Three Anytime

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Crazed, furious, afraid, sad, impatient, worried, hurt, frustrated, et cetera.

These are but a few states you might find yourself in that diminish your effectiveness. The trick is not to prevent those states but to ease out of them as soon as you notice you are in one. Feel good. Then act.

One of the easiest ways to ease out of a less effective state is to take three deep breaths. Three long, slow breaths– in through your nose, deep into your belly, out through your nose or mouth–calms and centers you.

Best part is you can do it most any time, any where.

In your corner,

Mike

Perfect Planning Prevents Performance

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As they say, “Proper prior planning prevents poor performance.” Thing is, it can also promote poor performance–especially where there is fear, uncertainty, and doubt.

It can be scary to act. And refining the plan can seem like such a more palatable option.

Yet when we hold out for the perfect or even the near-perfect plan–one that answers the questions, silences the critics (including our own inner critics), and covers the risks–we stall. This has the unfortunate side effect of holding away our desired goals

Tip: Let’s say you imagine what it would be like to have achieved a long-desired outcome and it feels good. If you remain unsure how to proceed, then proper prior planning won’t help. Getting going will.

Luckily, you can always get going using Simple Planning. First, feel good. Then define or reiterate your desired outcome, decide and do the next step from where you are, and repeat until you have that desired outcome.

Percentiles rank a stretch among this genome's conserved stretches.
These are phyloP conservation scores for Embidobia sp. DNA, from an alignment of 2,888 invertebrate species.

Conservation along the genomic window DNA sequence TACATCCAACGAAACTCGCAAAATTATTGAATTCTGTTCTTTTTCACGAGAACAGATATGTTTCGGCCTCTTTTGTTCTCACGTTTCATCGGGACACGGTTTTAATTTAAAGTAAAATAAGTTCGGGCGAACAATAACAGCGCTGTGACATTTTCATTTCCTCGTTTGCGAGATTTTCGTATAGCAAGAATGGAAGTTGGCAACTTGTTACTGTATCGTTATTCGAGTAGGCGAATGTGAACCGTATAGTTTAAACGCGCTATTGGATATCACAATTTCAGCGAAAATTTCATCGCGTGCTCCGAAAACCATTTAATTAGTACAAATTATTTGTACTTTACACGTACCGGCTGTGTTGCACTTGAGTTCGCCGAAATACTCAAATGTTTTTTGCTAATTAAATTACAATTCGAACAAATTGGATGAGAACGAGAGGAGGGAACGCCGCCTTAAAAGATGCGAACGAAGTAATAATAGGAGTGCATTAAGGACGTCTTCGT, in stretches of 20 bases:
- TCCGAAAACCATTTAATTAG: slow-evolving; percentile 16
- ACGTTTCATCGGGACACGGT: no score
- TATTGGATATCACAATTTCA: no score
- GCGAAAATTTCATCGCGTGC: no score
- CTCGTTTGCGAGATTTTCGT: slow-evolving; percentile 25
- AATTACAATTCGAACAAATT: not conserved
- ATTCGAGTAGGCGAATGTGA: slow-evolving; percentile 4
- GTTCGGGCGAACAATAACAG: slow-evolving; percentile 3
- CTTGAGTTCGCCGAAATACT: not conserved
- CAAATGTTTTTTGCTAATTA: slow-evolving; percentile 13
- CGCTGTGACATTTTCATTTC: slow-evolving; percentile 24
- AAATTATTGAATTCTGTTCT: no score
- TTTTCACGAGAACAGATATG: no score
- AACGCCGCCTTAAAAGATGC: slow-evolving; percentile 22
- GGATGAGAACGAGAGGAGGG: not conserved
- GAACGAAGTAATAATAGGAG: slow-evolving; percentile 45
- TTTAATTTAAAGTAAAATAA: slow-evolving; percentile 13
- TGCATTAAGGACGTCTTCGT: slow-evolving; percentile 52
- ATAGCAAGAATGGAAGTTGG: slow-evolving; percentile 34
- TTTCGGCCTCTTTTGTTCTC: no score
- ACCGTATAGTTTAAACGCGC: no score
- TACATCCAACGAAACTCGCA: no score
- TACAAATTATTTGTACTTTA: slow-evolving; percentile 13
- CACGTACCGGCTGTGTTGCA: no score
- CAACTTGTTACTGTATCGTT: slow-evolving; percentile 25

In your corner,

Mike

What To Do When There’s Too Much To Do To Work On Having Less To Do

Posted Leave a commentPosted in Do=Natural flow of action, Will=Our inner game
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Have you ever caught yourself saying something like, “I have too much to do; I am behind. There is no way I can possibly work on projects that would help me do things smarter, clear my backlog, get ahead…” ?

Silly, yes? Yet we all get caught in this trap. It all looks too big to even think about. To get out, try these steps:

  1. Feel good. Then Act. If you are feeling bad about what you have to do or what you’re not getting to, no amount of activity will be very effective for very long. Feel better then move on to the next steps.
  2. List projects you could do. Make a list of the things you could do (regardless of how difficult to do they may seem) to work smarter and get ahead.
  3. Pick one project. Scan your list and select the one project that you find most compelling right now.
  4. Do the very next task. What is the logical next task that you would take to make some progress on this project? Do or schedule that task. Note how it feels.
  5. Repeat. Return to step 3 regularly. Use step 1 and step 2 as needed.

You will be back on track sooner than you think.

 

In your corner,

Mike

You’ll Be Fine

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Of course, to break with your tried-and-true-and-not-so-useful-anymore ways, you’ll have to be vulnerable. Yeah, I know; sorry about that.